The biggest events conference in the world is a marathon in itself with participants reporting that they recorded 10,000, 20,000 or more steps walking the floor and hoofing it to after-parties. But a growing attendee segment at IMEX America in Las Vegas was looking for a more intentionally healthy experience.

That fitness mindset was evident in the popularity of VOQIN-developed IMEXrun 5K on The Strip at dawn on Wednesday, Oct. 13. Others participated in morning yoga and Orangetheory HIIT workouts in Mandalay Bay Convention Center. And Two-minute Moves held between sessions in the Inspiration Hub turned attendees into action figures. The Be Well Lounge offered meditation and mindfulness from Leadership Solutions International and deep relaxation from In House Physicians.

Maritz Global Events Wellbeing Leader Rachael Riggs reported that the sustainability challenge executed in partnership with Heka Health from IMEX Frankfurt was back on and very popular. Participants tracked steps and earned points for eating plant-based food or taking a walking tour using an app.

Smart Meetings talked to some attendees who made careful plans to ensure they could stick to their goals and found welcome partners in the quest.

The Long Game

For some, nothing could stand in the way of their training goals. Sophie Garneau, senior sales manager at Four Seasons Palm Beach and Fort Lauderdale, was in the midst of training for the New York City Marathon, scheduled for three short weeks after the closing session. She has been actively working with a trainer for her second full marathon and asked her to develop some manageable workouts that could squeeze between client dinners and meetings on the show floor.

Garneau called the experience “dry IMEX,” but found that she was not alone in passing on the champagne. Bartenders often had non-alcoholic, functional juice-based beverages available. When it came time for dinner, she found that most Las Vegas restaurants have options for everyone, so it wasn’t a challenge to find healthy meals if you looked hard enough even at buffet receptions where people could make their own choices—good and bad. She did warn about the portion sizes, however, saying plates were often enough for two people.

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“Overall, people are trying to be more health-conscience,” Garneu said. “It is easier now than was five years ago.” Then she added with a laugh, “I did indulge in dessert a few times, but that is OK, too.”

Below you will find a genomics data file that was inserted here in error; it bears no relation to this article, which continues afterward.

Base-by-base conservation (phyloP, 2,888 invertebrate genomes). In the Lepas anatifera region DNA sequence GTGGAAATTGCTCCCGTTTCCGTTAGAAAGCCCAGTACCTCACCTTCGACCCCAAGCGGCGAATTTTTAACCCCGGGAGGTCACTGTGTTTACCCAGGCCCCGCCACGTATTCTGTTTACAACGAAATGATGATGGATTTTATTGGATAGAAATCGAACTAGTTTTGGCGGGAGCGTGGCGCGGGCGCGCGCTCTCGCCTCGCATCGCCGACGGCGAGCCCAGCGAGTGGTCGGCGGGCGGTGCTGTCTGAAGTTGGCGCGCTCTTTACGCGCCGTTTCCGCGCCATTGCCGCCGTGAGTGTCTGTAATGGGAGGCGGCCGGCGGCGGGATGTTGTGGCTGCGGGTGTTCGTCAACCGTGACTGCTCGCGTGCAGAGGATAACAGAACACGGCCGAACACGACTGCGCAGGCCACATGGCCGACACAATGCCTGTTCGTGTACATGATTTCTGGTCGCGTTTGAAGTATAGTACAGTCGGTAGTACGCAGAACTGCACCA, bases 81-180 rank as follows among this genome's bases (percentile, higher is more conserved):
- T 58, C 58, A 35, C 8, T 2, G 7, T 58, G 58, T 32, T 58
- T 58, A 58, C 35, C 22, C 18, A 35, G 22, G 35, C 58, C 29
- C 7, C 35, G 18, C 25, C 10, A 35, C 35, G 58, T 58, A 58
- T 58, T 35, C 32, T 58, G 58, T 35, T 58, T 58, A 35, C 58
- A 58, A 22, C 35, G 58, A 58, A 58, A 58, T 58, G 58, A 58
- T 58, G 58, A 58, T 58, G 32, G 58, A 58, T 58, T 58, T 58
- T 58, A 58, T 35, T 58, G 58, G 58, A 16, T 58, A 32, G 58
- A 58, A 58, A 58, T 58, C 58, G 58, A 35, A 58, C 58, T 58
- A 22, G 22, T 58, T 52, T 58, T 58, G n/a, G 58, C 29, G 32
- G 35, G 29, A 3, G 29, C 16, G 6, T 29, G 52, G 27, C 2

Garneau participated in the Destination Vancouver-sponsored run with colleagues who supported her commitment. Short, interval run programs for the treadmill were the same effort if not more than a long run and fit into the limited time available. Her trainer kept her accountable, even at a distance.

In the past, Garneau has hosted spin classes at a local Soul Cycle with clients. “At the end of the week, they are tired of drinking and eating. It is energizing,” she reported.

Plan Ahead

Another meetings veteran who took healthy IMEX seriously is David T. Stevens, PMED, new director of field marketing and global events with and leader of the Wellbeing Campfire “Increase ROI by Increasing Wellness.” Stevens is a four-time winner of Fittest male #Eventrprof and earned a Delos Wellness for Meetings and Events certificate. But he still plans carefully when attending a major conference to ensure he can maintain his goals.

He practices intermittent fasting to reduce overall calorie intake and travels with protein powder, shakes and bars so he doesn’t have to pay a “protein premium” for food on the show floor. “Finding food on the floor is often the hardest thing,” he said.

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IMEX heard the message at previous shows and offered a range of vegan and vegetarian options in the cafe on the show floor along with a misfit smoothie and juice bar.

Stevens also participated in the run on Wednesday and hosted a Body Weight Bootcamp on Thursday morning to help people get their blood flowing and benefit from a dose of BDNF (brain-derived neurotrophic factor) to help them remember more throughout the day. He also checked in at the gym at Delano Las Vegas and found it packed at 6:30 a.m. “Hotels are going to have to start building larger gyms,” he said.

The other shift Stevens found refreshing: a commitment to getting enough sleep. “No longer is it a badge of honor to go to all the parties and stay up all night,” he said. He made a point of being back in his room by 10 p.m. so he could start the next day fresh and found many others doing the same. “It is great to see people being protective of their own objectives.”